Spring skiing? How to protect yourself financially against the risk of injury [Boss Insurance]

Spring Skiing?  How To Protect Yourself Financially Against The Risk Of Injury

CALGARY — Self-described “ski bum” Matt Mosteller has never been injured on the slopes, despite a thirst for adventure that has taken him as far afield as Japan, New Zealand, the America, Europe and Alaska looking for the fluffy stuff.

“I’ve been very lucky,” said the 57-year-old from British Columbia, who has a day job as a senior executive at Resorts of the Canadian Rockies but spends much of his time free to travel the world to find the best powder snow. snow.

“Skiing has given me joy and freedom for 50 years now, and I’ve only been injured when doing other activities in the mountains besides skiing. So I’ve had a lot of chance.”

According to the Canadian Ski Council, Mosteller is just one of 2.7 million active skiers and snowboarders in Canada. And right now, many of those 2.7 million people plan to take advantage of the blue skies, fun events and après-ski hangouts that define the spring ski season – which, in some parts of the country, extends until May.

While the risk of injury may be low in the minds of many of these fun-seekers, experts say all skiers would do well to protect themselves, not just physically, but also financially.

According to data from the Canadian Institute for Health Information, 1,317 people were hospitalized in Canada in 2020-2021 for skiing or snowboarding injuries. That’s fewer people injured skiing than biking or driving all-terrain vehicles, but more than most other sports, including skateboarding and snowmobiling.

“It’s quite common to hear about people getting hurt on the trails,” said Rajiv Haté, attorney at Toronto-based Kotak Law.

“Whether it’s skiing or snowboarding, we often get calls about injuries of this nature.”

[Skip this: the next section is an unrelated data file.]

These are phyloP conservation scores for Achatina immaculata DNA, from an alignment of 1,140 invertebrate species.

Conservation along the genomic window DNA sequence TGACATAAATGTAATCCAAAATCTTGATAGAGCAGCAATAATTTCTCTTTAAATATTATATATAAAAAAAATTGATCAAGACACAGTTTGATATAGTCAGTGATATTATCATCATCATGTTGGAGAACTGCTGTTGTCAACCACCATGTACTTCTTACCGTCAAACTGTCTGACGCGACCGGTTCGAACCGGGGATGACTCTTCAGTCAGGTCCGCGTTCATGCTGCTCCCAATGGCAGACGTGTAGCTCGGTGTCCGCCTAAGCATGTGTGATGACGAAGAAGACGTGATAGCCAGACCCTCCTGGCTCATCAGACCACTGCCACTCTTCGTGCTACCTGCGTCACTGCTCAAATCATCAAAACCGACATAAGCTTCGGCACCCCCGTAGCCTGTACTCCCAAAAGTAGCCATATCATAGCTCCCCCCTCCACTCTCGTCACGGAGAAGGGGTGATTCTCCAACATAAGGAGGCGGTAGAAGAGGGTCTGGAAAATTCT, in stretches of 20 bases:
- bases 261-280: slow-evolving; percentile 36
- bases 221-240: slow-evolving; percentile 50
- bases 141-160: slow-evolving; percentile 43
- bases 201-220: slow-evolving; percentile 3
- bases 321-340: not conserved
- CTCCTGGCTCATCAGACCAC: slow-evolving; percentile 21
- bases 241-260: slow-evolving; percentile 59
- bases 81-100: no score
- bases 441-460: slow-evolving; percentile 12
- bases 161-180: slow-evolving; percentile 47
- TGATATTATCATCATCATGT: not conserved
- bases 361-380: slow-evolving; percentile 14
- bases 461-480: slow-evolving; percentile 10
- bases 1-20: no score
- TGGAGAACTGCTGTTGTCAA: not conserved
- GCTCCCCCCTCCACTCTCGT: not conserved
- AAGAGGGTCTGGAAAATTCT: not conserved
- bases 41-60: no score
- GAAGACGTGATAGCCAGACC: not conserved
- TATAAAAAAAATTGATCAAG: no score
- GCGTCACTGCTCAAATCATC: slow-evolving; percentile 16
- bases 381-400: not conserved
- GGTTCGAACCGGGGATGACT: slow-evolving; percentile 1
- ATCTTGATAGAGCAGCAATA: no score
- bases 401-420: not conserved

Haté said that while ski resorts typically ask customers to sign waivers before hitting the slopes, skiers should keep in mind that waivers do not absolve resort operators from liability for negligence.

“For example, a slip and fall on the stairs because they didn’t clear the pavement, or a chair lift failure that results in someone being injured,” he said.

“If you have suffered a skiing injury, you may have legal rights and, depending on the circumstances surrounding the injury, also compensation.”

He added that it’s also a good idea for skiers to check what kind of insurance coverage they have, depending on what type of skiing they’re doing and where.

Nikola Berube, sales manager for the Alberta Motor Association’s travel division, said recreational skiing at a resort is usually covered by a typical travel medical insurance policy.

“We recommend that anyone traveling outside of their home province, even within Canada, obtain travel medical insurance,” Berube said, adding that out-of-province coverage covers ambulances, air ambulances, emergency dental care and other services not provided. under a provincial health insurance plan.

However, Berube warned that if your ski holiday is a bit more on the wild side, it will be important to check whether your travel medical policy covers it – and it’s worth taking a look at what it covers. also your life insurance policy.

“If you do things like heli-skiing or CAT-skiing, or skiing or snowmobiling in avalanche country, you really want to check and make sure if there are any exclusions in your life insurance policy. “, she said.

Mosteller said the Alpine Club of Canada (ACC) sells a travel insurance product aimed specifically at the type of thrill-seeking activities its members engage in. Unlike many other providers, the club’s optional Adventure Sports cover is available to cover mountaineering, off-piste skiing and ice climbing.

ACC proceeds will even cover emergency air evacuation from the mountains, if medically necessary.

Mosteller said that over time, he developed a greater appreciation of the need to protect against unlikely eventualities, while having fun and chasing that powder.

“It definitely comes to mind more as you get older,” he said. “Starting at a young age and going on these adventures, that probably wasn’t an issue I was concerned about.”

“But I would say now to Canadians who are considering skiing overseas or in the United States – or even in another province, especially if they are going to be backcountry skiing – that it is probably highly recommended to purchase travel insurance.

This report from The Canadian Press was first published on April 6, 2023.

Amanda Stephenson, The Canadian Press